The recent human history of the east shore of the Kyle of Tongue stretches back to the end of the last ice age, ten thousand years ago, when the last of the glaciers melted to give us the landforms which we see around the Kyle today. This ice age would have destroyed any evidence of human settlement in the North of Scotland in earlier times.
There is little recorded evidence in the far north for this Palaeolithic period, but archaeological evidence of the lifestyle of hunter gather families excavated on the Isle of Jura, of the coast of Argyll, over the past 20 years gives us a clear picture of how these handfuls of people would have lived off the beaches and cliffs of North Sutherland eight to ten thousand years ago. It may be that their shell middens, created by generations of families moving between around the coasts, have yet to be recognised or excavated in this part of Scotland. However such sites on Jura, and at a rock shelter and shell midden recently discovered and excavated in Skye have shown that at this time people had tools of bone, stone and antler, were living off shellfish, fish and deer using pot-boiler stones ( i.e. stones heated in a fire which were then used to boil water) as a cooking method, were making beads from seashells and had ochre pigment and used shellfish which can produce purple dye. Neolithic (ie three thousand BC or five thousand years old) middens can be seen at the east side of the Kyle of Tongue, near the Youth Hostel.
The sea level would have been much higher at that time (or to be exact the land level was lower - the weight of ice having depressed the land significantly - in fact it is still rebounding over northern Europe, up to one centimetre every ten years in the Northern Baltic sea area.) There would also probably have been wide salt marshes in the upper reaches of the Sutherland firths, and extensive Forests of Birch, Alder and Scots Pine on the fertile land, with a wide spread scrub forestry on the poorer land. Most importantly, and the greatest contrast to today, there would have been no Peat.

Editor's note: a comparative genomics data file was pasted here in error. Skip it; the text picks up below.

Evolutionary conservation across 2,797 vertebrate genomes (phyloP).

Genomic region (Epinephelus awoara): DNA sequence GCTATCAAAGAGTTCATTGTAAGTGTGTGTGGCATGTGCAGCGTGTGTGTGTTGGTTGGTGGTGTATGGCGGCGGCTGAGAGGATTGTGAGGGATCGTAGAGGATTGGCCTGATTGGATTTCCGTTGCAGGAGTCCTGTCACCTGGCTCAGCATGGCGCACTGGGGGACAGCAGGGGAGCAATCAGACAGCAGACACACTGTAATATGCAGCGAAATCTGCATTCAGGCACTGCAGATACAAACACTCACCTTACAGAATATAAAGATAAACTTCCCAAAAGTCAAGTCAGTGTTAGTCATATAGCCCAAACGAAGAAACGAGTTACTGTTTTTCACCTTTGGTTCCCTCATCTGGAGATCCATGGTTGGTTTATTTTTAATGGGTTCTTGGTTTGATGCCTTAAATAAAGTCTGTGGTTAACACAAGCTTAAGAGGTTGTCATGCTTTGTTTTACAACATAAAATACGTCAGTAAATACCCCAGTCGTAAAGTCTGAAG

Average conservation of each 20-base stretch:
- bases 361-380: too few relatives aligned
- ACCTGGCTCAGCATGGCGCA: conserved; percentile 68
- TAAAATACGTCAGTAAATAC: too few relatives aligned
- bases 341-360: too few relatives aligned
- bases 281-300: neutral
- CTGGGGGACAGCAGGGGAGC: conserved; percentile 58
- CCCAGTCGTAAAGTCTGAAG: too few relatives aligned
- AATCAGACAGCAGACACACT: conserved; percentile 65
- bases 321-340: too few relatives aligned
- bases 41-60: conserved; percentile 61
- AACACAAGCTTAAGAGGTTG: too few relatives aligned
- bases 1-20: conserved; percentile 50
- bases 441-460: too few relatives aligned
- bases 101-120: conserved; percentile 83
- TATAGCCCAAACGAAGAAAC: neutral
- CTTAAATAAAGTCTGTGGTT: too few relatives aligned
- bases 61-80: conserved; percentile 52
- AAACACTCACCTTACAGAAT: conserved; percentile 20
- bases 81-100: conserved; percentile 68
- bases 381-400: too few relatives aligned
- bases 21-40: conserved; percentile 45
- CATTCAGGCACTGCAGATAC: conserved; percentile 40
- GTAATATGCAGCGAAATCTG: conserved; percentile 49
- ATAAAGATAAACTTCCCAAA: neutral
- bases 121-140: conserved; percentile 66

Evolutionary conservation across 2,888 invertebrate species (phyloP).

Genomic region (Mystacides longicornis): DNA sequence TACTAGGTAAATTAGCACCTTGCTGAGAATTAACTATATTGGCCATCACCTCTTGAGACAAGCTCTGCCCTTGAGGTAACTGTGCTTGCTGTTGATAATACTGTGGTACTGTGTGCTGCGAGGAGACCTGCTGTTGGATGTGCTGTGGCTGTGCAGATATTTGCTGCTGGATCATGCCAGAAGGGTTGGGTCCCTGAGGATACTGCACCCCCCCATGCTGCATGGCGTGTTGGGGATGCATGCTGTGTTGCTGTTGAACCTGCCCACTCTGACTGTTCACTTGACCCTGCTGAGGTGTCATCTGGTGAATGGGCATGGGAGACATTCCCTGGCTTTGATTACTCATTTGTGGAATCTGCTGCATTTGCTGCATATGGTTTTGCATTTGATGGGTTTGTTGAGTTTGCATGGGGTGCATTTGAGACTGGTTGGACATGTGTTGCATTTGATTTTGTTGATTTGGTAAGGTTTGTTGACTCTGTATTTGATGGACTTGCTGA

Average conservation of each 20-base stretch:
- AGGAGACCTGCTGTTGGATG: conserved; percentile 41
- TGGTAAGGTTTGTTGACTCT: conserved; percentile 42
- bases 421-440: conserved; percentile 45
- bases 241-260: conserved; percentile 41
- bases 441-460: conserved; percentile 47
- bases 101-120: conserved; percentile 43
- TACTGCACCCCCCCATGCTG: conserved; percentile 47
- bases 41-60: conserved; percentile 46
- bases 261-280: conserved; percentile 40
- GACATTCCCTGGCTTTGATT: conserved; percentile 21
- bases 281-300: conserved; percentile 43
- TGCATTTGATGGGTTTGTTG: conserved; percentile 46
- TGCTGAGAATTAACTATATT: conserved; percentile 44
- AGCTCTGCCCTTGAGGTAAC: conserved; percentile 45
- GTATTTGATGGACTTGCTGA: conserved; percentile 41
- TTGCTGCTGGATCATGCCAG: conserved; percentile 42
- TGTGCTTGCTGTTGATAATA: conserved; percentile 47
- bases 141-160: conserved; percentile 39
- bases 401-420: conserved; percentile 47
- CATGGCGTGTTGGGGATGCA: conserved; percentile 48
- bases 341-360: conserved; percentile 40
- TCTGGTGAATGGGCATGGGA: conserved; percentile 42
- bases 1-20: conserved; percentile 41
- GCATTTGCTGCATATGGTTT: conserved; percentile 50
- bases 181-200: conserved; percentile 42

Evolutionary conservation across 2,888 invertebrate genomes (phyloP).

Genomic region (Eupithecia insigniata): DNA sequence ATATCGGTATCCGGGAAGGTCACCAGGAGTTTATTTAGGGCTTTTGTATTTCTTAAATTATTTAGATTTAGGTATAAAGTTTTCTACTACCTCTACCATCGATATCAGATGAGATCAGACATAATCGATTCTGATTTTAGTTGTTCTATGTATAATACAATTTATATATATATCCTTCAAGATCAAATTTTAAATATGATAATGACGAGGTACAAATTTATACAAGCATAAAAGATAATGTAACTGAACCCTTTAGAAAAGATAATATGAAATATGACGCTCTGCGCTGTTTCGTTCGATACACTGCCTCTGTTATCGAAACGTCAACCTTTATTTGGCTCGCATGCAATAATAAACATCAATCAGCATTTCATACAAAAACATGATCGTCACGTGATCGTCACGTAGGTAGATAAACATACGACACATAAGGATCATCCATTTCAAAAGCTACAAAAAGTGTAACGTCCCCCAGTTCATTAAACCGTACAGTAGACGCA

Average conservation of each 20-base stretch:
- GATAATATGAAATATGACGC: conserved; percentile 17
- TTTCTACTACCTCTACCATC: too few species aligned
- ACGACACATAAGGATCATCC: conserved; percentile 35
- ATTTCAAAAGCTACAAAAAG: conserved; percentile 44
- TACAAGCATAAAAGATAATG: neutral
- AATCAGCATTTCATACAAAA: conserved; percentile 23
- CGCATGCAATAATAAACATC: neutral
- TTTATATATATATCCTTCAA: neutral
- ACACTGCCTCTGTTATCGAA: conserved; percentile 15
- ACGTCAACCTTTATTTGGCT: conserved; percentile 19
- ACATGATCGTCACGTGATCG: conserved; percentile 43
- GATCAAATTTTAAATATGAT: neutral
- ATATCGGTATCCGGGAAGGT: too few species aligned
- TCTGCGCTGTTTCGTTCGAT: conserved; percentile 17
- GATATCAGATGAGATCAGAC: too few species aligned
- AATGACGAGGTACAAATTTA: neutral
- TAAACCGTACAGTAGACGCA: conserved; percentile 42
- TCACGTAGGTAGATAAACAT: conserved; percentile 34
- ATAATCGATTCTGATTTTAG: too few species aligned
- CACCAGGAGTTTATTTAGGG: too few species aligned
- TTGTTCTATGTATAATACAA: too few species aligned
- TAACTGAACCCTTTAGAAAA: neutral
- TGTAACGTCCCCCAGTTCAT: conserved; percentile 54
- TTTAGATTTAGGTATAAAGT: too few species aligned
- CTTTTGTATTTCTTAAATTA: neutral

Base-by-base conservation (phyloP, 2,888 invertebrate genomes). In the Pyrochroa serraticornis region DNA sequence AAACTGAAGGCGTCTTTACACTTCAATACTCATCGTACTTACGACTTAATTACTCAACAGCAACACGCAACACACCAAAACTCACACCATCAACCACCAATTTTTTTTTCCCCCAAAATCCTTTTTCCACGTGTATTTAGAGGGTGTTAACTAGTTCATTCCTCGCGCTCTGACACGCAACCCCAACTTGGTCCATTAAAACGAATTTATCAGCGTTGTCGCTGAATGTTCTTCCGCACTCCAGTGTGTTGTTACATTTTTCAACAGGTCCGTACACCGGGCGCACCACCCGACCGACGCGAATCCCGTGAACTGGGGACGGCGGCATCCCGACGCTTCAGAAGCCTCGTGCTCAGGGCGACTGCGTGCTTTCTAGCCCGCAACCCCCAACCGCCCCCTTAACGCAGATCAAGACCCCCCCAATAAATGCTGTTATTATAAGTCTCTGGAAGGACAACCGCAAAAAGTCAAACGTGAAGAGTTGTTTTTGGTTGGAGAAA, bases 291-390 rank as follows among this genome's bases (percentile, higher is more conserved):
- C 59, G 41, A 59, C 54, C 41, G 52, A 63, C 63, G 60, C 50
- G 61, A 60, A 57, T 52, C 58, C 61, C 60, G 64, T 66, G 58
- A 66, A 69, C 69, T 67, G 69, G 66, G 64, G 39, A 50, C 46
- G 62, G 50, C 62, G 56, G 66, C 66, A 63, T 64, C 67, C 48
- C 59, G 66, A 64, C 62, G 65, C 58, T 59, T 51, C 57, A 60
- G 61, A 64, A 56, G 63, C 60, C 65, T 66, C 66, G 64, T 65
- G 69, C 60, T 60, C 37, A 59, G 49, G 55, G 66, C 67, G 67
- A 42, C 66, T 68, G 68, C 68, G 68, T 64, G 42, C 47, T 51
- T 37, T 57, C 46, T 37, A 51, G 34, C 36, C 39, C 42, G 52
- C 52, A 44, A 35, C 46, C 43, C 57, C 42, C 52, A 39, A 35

These Hunter Gatherers would have lived a nomadic lifestyle in the area for five thousand years, until the first permanent farming settlements by the Neolithic people, around four to five thousand years ago. The Neolithic people lived in small family groups, practising simple agriculture and animal husbandry, supplemented by hunting. Most evidence of their lifestyle has been submerged by the growth of peat since 2000 BC, but some cup and ring rock carvings dating from that time can be seen near Loch Hakel, at the south end of the Kyle of Tongue. On the shore of this small loch you will find a large boulder marked with 34 cupmarks (11 of which are ringed). A local tradition recorded in 1870 explained the marks as being made by a fairy with pointy heeled shoes.
Nearby Orkneys rich archaeological remains show how such Neolithic communities lived and worked. On the Orkney Island of Papa Westray there is a remarkable well preserved stone house at the Knap of Hower, occupied over 5000 years ago. The walls stand to a low eaves height, and the stone furniture is intact. Evidence from nearby middens shows that the inhabitants were keeping cattle, sheep and pigs, farming barley and wheat and gathering shellfish as well as fishing for species which have to be line caught using boats. Finely made and decorated Unstan ware pottery fragments links the inhabitants to chambered cairn tombs nearby, as well as to sites in other parts of Scotland.